Vir Cantium

I'm right, you know …

On The Conservatives’ Bank Levy

Someone less loyal to the Conservative leadership might have wept yesterday morning when they heard that the party was now supporting a bank levy regardless of whether other major economies introduced it.

They might have scratched their head and wondered why it mattered so much that some other countries – the USA most notably, for example – were now going to introduce such a measure that we had to declare that we would do it unilaterally. The justification for the change in tack seemed to immediately negate the change from multilateral to unilateral introduction of the levy.

They might have watched the Andrew Marr show this morning and sympathised with Phillip Hammond, who only weeks ago was following the more sensible line that any such tax would only be workable if everyone did it. They would have seen Hammond having to perform logical contortions to try to fit in with this weekend’s policy.

Someone so less loyal to David Cameron and George Osborne might have gulped as they realised that, on this issue at least, the current disaster of a Labour chancellor was actually demonstrating more economic literacy then his own party’s leader and shadow chancellor when he stuck to the multilateral line.

They might also have baulked at the citing of Margaret Thatcher’s legacy, and then rolled their eyes at the mention of President Obama, reflecting that just because an increasingly unpopular left-wing administration in another country seems bent on destroying the competitiveness of their financial sector, doesn’t make it OK for a future Conservative government to do so here.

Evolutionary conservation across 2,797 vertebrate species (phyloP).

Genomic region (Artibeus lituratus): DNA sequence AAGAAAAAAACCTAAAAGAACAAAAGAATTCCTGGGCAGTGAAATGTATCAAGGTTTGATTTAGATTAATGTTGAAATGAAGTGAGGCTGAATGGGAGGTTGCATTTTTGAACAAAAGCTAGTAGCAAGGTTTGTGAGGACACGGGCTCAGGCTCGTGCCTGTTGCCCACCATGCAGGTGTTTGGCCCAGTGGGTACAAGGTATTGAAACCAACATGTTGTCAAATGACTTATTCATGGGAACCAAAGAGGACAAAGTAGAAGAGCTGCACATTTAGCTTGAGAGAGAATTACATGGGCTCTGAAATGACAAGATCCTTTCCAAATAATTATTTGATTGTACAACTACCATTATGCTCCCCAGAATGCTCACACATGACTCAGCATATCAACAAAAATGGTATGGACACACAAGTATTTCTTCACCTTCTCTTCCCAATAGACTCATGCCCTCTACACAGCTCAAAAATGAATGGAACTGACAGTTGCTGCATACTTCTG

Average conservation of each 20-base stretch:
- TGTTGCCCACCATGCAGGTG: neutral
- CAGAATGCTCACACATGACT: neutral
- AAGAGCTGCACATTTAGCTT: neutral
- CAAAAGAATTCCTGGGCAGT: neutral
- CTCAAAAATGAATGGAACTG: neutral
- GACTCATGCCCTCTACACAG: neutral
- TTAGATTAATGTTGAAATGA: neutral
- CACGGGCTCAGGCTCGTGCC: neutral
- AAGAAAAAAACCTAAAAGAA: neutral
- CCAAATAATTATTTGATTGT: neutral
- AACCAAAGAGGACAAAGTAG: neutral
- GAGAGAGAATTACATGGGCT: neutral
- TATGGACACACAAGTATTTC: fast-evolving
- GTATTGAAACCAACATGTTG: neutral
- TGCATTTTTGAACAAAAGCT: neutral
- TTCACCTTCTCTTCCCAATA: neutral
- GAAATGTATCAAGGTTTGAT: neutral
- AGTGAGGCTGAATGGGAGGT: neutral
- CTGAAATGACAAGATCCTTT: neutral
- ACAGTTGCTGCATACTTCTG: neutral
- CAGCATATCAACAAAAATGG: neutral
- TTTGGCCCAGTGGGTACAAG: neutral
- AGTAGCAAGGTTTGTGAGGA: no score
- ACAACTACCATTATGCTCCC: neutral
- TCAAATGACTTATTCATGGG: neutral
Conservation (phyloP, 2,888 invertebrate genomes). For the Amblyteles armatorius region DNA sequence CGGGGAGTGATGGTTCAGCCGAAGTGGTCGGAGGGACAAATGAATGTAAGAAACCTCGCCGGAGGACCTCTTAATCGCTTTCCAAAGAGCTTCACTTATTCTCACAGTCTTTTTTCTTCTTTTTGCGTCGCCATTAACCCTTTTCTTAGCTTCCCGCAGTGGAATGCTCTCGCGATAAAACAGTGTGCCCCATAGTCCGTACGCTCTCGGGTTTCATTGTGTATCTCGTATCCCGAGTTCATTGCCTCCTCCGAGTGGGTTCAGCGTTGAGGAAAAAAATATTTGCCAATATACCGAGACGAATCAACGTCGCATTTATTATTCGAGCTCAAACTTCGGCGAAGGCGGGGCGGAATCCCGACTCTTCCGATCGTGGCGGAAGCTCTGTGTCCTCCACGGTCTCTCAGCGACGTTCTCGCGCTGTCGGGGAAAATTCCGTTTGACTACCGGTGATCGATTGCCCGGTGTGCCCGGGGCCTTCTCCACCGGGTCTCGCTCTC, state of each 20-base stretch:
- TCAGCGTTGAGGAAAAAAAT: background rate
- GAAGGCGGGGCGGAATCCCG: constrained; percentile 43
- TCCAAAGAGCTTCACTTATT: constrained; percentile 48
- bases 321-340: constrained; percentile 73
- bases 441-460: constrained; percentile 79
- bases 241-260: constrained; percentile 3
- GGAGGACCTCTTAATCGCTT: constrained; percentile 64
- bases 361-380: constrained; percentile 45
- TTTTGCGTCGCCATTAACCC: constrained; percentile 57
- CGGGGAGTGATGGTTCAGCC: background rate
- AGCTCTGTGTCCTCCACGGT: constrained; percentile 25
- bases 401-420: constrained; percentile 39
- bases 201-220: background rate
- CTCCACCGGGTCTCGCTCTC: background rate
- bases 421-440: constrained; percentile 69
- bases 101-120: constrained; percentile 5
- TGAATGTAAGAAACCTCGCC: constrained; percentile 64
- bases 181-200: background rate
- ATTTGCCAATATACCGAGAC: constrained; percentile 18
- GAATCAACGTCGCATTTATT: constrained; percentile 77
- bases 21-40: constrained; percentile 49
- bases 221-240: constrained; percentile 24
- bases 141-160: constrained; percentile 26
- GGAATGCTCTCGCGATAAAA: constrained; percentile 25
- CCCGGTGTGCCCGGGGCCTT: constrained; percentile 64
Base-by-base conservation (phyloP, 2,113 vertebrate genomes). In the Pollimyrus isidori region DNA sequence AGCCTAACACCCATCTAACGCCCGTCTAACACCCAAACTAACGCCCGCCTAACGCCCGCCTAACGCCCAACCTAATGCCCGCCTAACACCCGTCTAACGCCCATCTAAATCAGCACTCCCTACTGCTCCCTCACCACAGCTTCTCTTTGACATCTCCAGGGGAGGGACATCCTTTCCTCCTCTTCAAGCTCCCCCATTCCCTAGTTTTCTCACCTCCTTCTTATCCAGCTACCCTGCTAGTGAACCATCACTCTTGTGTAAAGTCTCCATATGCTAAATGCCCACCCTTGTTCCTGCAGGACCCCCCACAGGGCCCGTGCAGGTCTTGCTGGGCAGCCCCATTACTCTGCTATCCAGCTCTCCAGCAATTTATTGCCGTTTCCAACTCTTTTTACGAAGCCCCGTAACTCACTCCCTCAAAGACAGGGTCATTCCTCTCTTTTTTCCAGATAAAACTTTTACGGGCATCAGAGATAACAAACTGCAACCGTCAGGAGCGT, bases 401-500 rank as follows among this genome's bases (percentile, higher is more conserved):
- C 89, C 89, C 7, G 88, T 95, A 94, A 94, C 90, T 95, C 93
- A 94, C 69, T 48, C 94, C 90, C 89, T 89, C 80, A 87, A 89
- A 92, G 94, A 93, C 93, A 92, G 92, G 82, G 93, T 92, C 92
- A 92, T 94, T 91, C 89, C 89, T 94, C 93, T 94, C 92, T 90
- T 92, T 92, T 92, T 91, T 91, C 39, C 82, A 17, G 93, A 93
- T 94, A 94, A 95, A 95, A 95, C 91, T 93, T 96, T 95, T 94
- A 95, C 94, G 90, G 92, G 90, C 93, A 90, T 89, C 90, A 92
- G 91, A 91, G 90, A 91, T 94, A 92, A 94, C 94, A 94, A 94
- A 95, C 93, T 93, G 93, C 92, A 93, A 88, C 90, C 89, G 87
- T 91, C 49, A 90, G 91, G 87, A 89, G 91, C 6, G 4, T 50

Finally, that disappointed Conservative member might be reflecting that whereas a true Conservative would see an international move towards a bank levy / Tobin Tax / Robin Hood Tax as an opportunity to boost the City of London’s competitiveness by not imposing the levy, a socialist would see also see it as an opportunity – to introduce a new tax, something that is in their, not the Conservative, DNA (to borrow a Cameron phrase).

Me? Oh, I was just annoyed at the current fad of having David Cameron speaking to a backdrop of fidgeting, gurning (but carefully selected) party members which distracted from what he was saying to such an extent that I had to watch it all over again. (I had an invitation to attend that very event, but thought I would spare the nation the horror of looking at me over their elevenses). Surely Cameron could have made the speech in a traditional news conference setting, without corralling all those party members – candidates among them – who should have spent the Saturday morning campaigning?


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